New clinical trial now open for children with deadly brain cancers.
This was first posted on ANZCHOG
An international clinical trial testing the latest promising drugs for children diagnosed with a deadly brain cancer is now open in Australia and will open soon in New Zealand.
Diffuse midline gliomas (DMGs) are a group of brain tumours, including diffuse intrinsic pontine glioma (DIPG), which are extremely aggressive and grow rapidly, impacting critical brainstem functions. Despite years of research and much knowledge gained about the underlying biology of DMGs – especially those with H3K27M mutations – little progress has been made to improve outcomes for children diagnosed with these types of tumours. Surgery is usually not possible due to the location of the tumour. Rapid treatment is essential to try to control the growth of the tumour and maintain quality of life for as long as possible. In most cases, radiation therapy is given as an initial treatment and usually combined with chemotherapy. Although tumour control can sometimes be achieved, DMGs tend to progress within a year, and the limited treatment options available at this point are even less effective.
PNOC-022 has been developed by the Pacific Pediatric Neuro-Oncology Consortium (PNOC), a brain cancer clinical trial consortium based in the United States. PNOC-022 will provide a trial framework to test current promising drugs and rapidly incorporate new agents as soon as favourable data is available.
“Participation in this trial will enable immediate access to a new and promising treatment strategy desperately needed for Australian and New Zealand children diagnosed with this deadly form of brain cancer,” said National Principal Investigator Associate Professor Geoffrey McCowage. “The Children’s Hospital at Westmead is the first hospital in Australia to offer PNOC-022, with other children’s cancer centres throughout Australia and New Zealand opening the trial in the coming months.”
PNOC-022 will include children who are at different stages of disease, including newly diagnosed, after completion of radiation therapy and patients who have evidence of disease progression. All children will be treated with the drug ONC201 and combined with novel agents that have shown additive or synergistic effects in preclinical models. Further details of the trial agents can be found here: PNOC022. There are limited places available on the trial, and recruitment may be paused as data is reviewed.
“The strength of this trial is the adaptive platform design, which allows us to constantly review emerging data, and rapidly incorporate new drugs without having to open a new clinical trial each time,” said Associate Professor McCowage. “Importantly, PNOC-022 is a global research effort, with researchers from all around the world – including Australia and New Zealand – coming together to put forward the most promising options to help these children.”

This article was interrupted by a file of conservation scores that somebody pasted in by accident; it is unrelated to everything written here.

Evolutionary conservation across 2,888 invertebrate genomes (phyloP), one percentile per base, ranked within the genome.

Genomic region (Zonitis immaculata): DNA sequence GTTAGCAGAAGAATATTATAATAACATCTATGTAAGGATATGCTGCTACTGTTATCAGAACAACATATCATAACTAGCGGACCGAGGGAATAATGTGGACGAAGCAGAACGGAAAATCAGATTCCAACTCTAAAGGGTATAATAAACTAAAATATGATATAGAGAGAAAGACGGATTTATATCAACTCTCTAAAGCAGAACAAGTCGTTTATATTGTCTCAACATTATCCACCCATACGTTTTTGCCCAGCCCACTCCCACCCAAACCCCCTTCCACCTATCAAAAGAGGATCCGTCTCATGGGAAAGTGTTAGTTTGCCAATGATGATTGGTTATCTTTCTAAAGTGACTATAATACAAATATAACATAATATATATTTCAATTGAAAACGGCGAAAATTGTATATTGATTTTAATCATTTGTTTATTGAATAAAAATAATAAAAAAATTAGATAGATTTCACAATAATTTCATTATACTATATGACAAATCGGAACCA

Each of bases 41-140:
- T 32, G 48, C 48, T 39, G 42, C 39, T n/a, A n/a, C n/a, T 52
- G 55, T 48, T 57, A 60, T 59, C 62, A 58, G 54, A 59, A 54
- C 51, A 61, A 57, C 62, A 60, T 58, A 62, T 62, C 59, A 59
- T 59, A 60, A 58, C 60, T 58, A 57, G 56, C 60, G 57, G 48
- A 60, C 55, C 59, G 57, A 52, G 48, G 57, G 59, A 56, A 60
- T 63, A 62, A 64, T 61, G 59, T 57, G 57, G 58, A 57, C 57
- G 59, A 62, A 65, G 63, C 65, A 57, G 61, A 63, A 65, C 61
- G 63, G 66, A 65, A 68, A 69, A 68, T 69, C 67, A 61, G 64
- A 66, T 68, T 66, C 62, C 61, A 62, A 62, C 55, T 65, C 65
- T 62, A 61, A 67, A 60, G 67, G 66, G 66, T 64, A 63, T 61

ANZCHOG will be the national sponsor for participating sites in Australian and New Zealand, working closely with the international PNOC trial team. PNOC-022 is proudly supported by the Isabella and Marcus Foundation, the Isabella and Marcus Paediatric Brainstem Tumour Fund (a sub-fund of Australian Communities Foundation), the Robert Connor Dawes Clinical Trial Program, the Australian Brain Cancer Mission and the Wayne Francis Charitable Trust.
“The Isabella and Marcus Foundation is proud to support this clinical trial, which provides children and young adults in Australia and New Zealand diagnosed with the most intractable brain cancers, access to the most promising new treatment. We hope that these medicines represent the breakthrough we have all been waiting for,” stated Rob DeRose, from the Isabella and Marcus Foundation.
“Robert Connor Dawes Foundation is proud to co-fund the PNOC-022 trial. It is one of two current trials supported through our Clinical Trials Program which we hope to expand into the future, working together with other funders and ANZCHOG,” said Dr Kim Wark, Research Manager at the Robert Connor Dawes Foundation.
“Opening and conducting a clinical trial is a complex and expensive process,” explained A/Professor McCowage. “Each trial opened in Australia and New Zealand needs funding to enable the essential work at each hospital and within ANZCHOG’s National Trial Centre. We appreciate the ongoing support of our funding partners – we couldn’t open paediatric trials in Australia and New Zealand without their support.”
ANZCHOG is a non-profit organisation committed to ensuring Australian and New Zealand children receive world-class cancer care. We are the peak professional body for paediatric oncologists and health professionals who care for children with cancer, spearheading national initiatives to enhance clinical care through communication, research, networking and education. We are also the national cooperative clinical trials group for childhood cancer, actively working with trial consortia around the globe to ensure Australian and New Zealand children have the opportunity to access the latest promising cancer treatments.